This study was supported by R01HL124211 (to PYL) and by the National Center for Advancing Translational Sciences through UCLA CTSI Grant UL1TR001881. PYL was supported in part by K24HL138632. The content is solely the responsibility of the authors and does not necessarily represent the official views of the National Institutes of Health. Work for this study was performed at the Los Angeles Biomedical Research Institute at Harbor UCLA Medical Center. All authors have seen and approve the manuscript. The authors report no conflicts of interest.



body mass index


deoxyribonucleic acid


follicle stimulating hormone




luteinizing hormone


obstructive sleep apnea


rapid eye movement


University of California – Los Angeles


The authors thank Megumi Yokomizo and Charina Gloria for technical assistance, as well as the staff of the Los Angeles Biomedical Research Institute Clinical and Translational Research Center at Harbor UCLA Medical Center. Authors contributions: PYL conceived the study, wrote the statistical analysis plan, obtained funding, and is the principal investigator. PYL, WZ, and KP performed data collection. JW and BC reported sleep studies. PYL performed statistical analysis. WZ and KP wrote the first draft, which was further developed by PYL. All authors critically revised the article for important intellectual content and approved the final version.



Banks S, Van Dongen HP, Maislin G, Dinges DF. Neurobehavioral dynamics following chronic sleep restriction: dose-response effects of one night for recovery. Sleep. 2010;33(8):1013–1026. [PubMed Central][PubMed]


Mitler MM, Carskadon MA, Czeisler CA, Dement WC, Dinges DF, Graeber RC. Catastrophes, sleep, and public policy: consensus report. Sleep. 1988;11(1):100–109. [PubMed Central][PubMed]


Van Dongen HP, Maislin G, Mullington JM, Dinges DF. The cumulative cost of additional wakefulness: dose-response effects on neurobehavioral functions and sleep physiology from chronic sleep restriction and total sleep deprivation. Sleep. 2003;26(2):117–126. [PubMed]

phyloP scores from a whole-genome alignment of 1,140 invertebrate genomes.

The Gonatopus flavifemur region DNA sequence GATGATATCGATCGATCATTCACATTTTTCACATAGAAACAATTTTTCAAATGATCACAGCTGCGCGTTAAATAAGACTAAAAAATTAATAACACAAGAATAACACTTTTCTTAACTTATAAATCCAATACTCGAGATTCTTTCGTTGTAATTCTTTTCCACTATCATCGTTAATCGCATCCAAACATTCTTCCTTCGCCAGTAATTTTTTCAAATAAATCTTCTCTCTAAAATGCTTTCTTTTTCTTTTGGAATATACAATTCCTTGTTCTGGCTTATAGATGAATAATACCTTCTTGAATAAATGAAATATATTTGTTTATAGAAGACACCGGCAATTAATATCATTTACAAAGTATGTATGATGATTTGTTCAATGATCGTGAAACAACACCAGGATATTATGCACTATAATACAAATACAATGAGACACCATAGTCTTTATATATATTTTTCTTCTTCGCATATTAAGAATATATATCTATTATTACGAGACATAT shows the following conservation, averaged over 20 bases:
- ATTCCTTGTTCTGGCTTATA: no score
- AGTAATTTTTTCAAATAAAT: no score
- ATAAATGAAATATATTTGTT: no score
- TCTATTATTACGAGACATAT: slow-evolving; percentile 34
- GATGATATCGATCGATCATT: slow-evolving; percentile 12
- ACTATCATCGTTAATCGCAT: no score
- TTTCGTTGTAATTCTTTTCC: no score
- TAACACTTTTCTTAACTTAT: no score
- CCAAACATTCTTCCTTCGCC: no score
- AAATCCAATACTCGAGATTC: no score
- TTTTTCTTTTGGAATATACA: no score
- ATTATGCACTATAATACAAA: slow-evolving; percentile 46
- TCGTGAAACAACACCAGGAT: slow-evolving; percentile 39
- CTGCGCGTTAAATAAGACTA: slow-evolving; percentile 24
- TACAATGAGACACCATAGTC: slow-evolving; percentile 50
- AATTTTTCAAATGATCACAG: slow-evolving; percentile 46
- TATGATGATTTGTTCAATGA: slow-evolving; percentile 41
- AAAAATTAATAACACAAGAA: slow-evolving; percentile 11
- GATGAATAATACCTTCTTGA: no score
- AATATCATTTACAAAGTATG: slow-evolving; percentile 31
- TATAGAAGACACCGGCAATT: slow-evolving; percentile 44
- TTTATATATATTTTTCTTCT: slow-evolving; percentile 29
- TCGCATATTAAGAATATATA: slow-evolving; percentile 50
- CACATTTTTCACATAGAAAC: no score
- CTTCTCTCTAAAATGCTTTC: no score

Banks S, Dinges DF. Behavioral and physiological consequences of sleep restriction. J Clin Sleep Med. 2007;3(5):519–528. [PubMed Central][PubMed]


Lockley SW, Cronin JW, Evans EE, et al. Effect of reducing interns' weekly work hours on sleep and attentional failures. N Engl J Med. 2004;351(18):1829–1837. [PubMed]


Basner M, Dinges DF. Dubious bargain: trading sleep for Leno and Letterman. Sleep. 2009;32(6):747–752. [PubMed Central][PubMed]


Killick R, Banks S, Liu PY. Implications of Sleep Restriction and Recovery on Metabolic Outcomes. J Clin Endocrinol Metab. 2012;97(11):3876–3890. [PubMed Central][PubMed]


Khan MS, Aouad R. The effects of insomnia and sleep loss on cardiovascular disease. Sleep Med Clin. 2017;12(2):167–177. [PubMed]


Killick R, Hoyos CM, Melehan KL, Dungan GC 2nd, Poh J, Liu PY. Metabolic and hormonal effects of ‘catch-upù sleep in men with chronic, repetitive, lifestyle-driven sleep restriction. Clin Endocrinol (Oxf). 2015;83(4):498–507


Nedeltcheva AV, Kilkus JM, Imperial J, Schoeller DA, Penev PD. Insufficient sleep undermines dietary efforts to reduce adiposity. Ann Intern Med. 2010;153(7):435–441. [PubMed Central][PubMed]